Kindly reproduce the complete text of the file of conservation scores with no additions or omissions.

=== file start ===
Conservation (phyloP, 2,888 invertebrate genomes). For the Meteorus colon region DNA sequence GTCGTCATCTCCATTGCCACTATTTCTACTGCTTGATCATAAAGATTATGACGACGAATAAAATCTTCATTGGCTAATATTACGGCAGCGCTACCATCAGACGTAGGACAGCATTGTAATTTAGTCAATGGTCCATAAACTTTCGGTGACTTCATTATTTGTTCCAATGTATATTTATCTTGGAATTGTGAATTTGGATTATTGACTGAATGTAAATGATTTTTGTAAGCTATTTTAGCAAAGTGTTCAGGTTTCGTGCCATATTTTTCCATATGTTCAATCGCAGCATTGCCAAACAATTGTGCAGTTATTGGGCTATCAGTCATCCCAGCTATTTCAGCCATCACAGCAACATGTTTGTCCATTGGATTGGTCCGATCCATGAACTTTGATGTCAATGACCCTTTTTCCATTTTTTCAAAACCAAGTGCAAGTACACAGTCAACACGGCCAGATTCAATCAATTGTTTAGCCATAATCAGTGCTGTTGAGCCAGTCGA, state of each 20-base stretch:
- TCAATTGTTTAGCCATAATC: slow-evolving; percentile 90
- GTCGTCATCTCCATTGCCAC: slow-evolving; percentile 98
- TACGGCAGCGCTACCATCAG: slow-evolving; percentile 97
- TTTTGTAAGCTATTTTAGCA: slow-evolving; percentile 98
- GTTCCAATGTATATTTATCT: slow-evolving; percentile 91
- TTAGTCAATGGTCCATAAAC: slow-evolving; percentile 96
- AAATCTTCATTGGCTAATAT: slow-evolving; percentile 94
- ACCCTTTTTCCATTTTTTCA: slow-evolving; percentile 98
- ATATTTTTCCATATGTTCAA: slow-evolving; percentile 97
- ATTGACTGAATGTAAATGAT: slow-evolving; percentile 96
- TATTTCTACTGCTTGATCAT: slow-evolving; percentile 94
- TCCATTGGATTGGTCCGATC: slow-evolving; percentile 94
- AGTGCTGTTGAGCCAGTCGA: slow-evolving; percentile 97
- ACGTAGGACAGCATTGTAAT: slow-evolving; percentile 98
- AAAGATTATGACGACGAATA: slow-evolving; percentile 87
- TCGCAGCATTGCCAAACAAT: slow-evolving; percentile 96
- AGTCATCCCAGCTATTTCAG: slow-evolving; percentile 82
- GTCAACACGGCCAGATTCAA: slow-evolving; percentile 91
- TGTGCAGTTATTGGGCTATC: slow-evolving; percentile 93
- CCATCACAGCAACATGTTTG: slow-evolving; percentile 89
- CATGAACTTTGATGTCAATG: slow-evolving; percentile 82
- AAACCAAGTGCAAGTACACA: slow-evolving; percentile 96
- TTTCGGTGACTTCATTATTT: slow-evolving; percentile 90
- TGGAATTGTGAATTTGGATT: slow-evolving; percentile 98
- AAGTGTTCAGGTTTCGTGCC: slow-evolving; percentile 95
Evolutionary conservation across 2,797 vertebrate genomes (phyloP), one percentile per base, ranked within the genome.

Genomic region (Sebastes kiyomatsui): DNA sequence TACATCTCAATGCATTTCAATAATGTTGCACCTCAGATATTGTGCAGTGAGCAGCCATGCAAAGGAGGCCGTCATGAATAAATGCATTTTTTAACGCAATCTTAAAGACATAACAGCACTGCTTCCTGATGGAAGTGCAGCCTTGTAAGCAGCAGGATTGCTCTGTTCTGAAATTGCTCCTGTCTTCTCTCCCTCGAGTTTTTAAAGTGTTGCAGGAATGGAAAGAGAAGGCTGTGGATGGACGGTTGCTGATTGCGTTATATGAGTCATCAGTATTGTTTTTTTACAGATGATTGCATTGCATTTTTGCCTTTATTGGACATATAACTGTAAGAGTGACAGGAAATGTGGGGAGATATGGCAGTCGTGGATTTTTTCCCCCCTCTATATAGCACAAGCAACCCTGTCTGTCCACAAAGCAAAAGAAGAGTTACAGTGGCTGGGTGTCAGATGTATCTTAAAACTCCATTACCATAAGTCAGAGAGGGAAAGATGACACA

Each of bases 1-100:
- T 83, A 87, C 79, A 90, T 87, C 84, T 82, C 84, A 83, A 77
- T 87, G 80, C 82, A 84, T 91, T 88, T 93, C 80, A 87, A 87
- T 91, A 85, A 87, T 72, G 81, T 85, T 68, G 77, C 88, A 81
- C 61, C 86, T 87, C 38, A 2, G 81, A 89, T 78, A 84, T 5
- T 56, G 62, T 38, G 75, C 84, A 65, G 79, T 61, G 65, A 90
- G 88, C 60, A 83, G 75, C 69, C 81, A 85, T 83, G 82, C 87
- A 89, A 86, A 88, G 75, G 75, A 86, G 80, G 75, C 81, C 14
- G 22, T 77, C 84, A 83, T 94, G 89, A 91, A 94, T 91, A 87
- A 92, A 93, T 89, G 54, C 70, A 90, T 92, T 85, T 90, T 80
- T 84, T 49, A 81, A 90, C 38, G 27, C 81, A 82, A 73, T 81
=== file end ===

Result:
Conservation (phyloP, 2,888 invertebrate genomes). For the Meteorus colon region DNA sequence GTCGTCATCTCCATTGCCACTATTTCTACTGCTTGATCATAAAGATTATGACGACGAATAAAATCTTCATTGGCTAATATTACGGCAGCGCTACCATCAGACGTAGGACAGCATTGTAATTTAGTCAATGGTCCATAAACTTTCGGTGACTTCATTATTTGTTCCAATGTATATTTATCTTGGAATTGTGAATTTGGATTATTGACTGAATGTAAATGATTTTTGTAAGCTATTTTAGCAAAGTGTTCAGGTTTCGTGCCATATTTTTCCATATGTTCAATCGCAGCATTGCCAAACAATTGTGCAGTTATTGGGCTATCAGTCATCCCAGCTATTTCAGCCATCACAGCAACATGTTTGTCCATTGGATTGGTCCGATCCATGAACTTTGATGTCAATGACCCTTTTTCCATTTTTTCAAAACCAAGTGCAAGTACACAGTCAACACGGCCAGATTCAATCAATTGTTTAGCCATAATCAGTGCTGTTGAGCCAGTCGA, state of each 20-base stretch:
- TCAATTGTTTAGCCATAATC: slow-evolving; percentile 90
- GTCGTCATCTCCATTGCCAC: slow-evolving; percentile 98
- TACGGCAGCGCTACCATCAG: slow-evolving; percentile 97
- TTTTGTAAGCTATTTTAGCA: slow-evolving; percentile 98
- GTTCCAATGTATATTTATCT: slow-evolving; percentile 91
- TTAGTCAATGGTCCATAAAC: slow-evolving; percentile 96
- AAATCTTCATTGGCTAATAT: slow-evolving; percentile 94
- ACCCTTTTTCCATTTTTTCA: slow-evolving; percentile 98
- ATATTTTTCCATATGTTCAA: slow-evolving; percentile 97
- ATTGACTGAATGTAAATGAT: slow-evolving; percentile 96
- TATTTCTACTGCTTGATCAT: slow-evolving; percentile 94
- TCCATTGGATTGGTCCGATC: slow-evolving; percentile 94
- AGTGCTGTTGAGCCAGTCGA: slow-evolving; percentile 97
- ACGTAGGACAGCATTGTAAT: slow-evolving; percentile 98
- AAAGATTATGACGACGAATA: slow-evolving; percentile 87
- TCGCAGCATTGCCAAACAAT: slow-evolving; percentile 96
- AGTCATCCCAGCTATTTCAG: slow-evolving; percentile 82
- GTCAACACGGCCAGATTCAA: slow-evolving; percentile 91
- TGTGCAGTTATTGGGCTATC: slow-evolving; percentile 93
- CCATCACAGCAACATGTTTG: slow-evolving; percentile 89
- CATGAACTTTGATGTCAATG: slow-evolving; percentile 82
- AAACCAAGTGCAAGTACACA: slow-evolving; percentile 96
- TTTCGGTGACTTCATTATTT: slow-evolving; percentile 90
- TGGAATTGTGAATTTGGATT: slow-evolving; percentile 98
- AAGTGTTCAGGTTTCGTGCC: slow-evolving; percentile 95
Evolutionary conservation across 2,797 vertebrate genomes (phyloP), one percentile per base, ranked within the genome.

Genomic region (Sebastes kiyomatsui): DNA sequence TACATCTCAATGCATTTCAATAATGTTGCACCTCAGATATTGTGCAGTGAGCAGCCATGCAAAGGAGGCCGTCATGAATAAATGCATTTTTTAACGCAATCTTAAAGACATAACAGCACTGCTTCCTGATGGAAGTGCAGCCTTGTAAGCAGCAGGATTGCTCTGTTCTGAAATTGCTCCTGTCTTCTCTCCCTCGAGTTTTTAAAGTGTTGCAGGAATGGAAAGAGAAGGCTGTGGATGGACGGTTGCTGATTGCGTTATATGAGTCATCAGTATTGTTTTTTTACAGATGATTGCATTGCATTTTTGCCTTTATTGGACATATAACTGTAAGAGTGACAGGAAATGTGGGGAGATATGGCAGTCGTGGATTTTTTCCCCCCTCTATATAGCACAAGCAACCCTGTCTGTCCACAAAGCAAAAGAAGAGTTACAGTGGCTGGGTGTCAGATGTATCTTAAAACTCCATTACCATAAGTCAGAGAGGGAAAGATGACACA

Each of bases 1-100:
- T 83, A 87, C 79, A 90, T 87, C 84, T 82, C 84, A 83, A 77
- T 87, G 80, C 82, A 84, T 91, T 88, T 93, C 80, A 87, A 87
- T 91, A 85, A 87, T 72, G 81, T 85, T 68, G 77, C 88, A 81
- C 61, C 86, T 87, C 38, A 2, G 81, A 89, T 78, A 84, T 5
- T 56, G 62, T 38, G 75, C 84, A 65, G 79, T 61, G 65, A 90
- G 88, C 60, A 83, G 75, C 69, C 81, A 85, T 83, G 82, C 87
- A 89, A 86, A 88, G 75, G 75, A 86, G 80, G 75, C 81, C 14
- G 22, T 77, C 84, A 83, T 94, G 89, A 91, A 94, T 91, A 87
- A 92, A 93, T 89, G 54, C 70, A 90, T 92, T 85, T 90, T 80
- T 84, T 49, A 81, A 90, C 38, G 27, C 81, A 82, A 73, T 81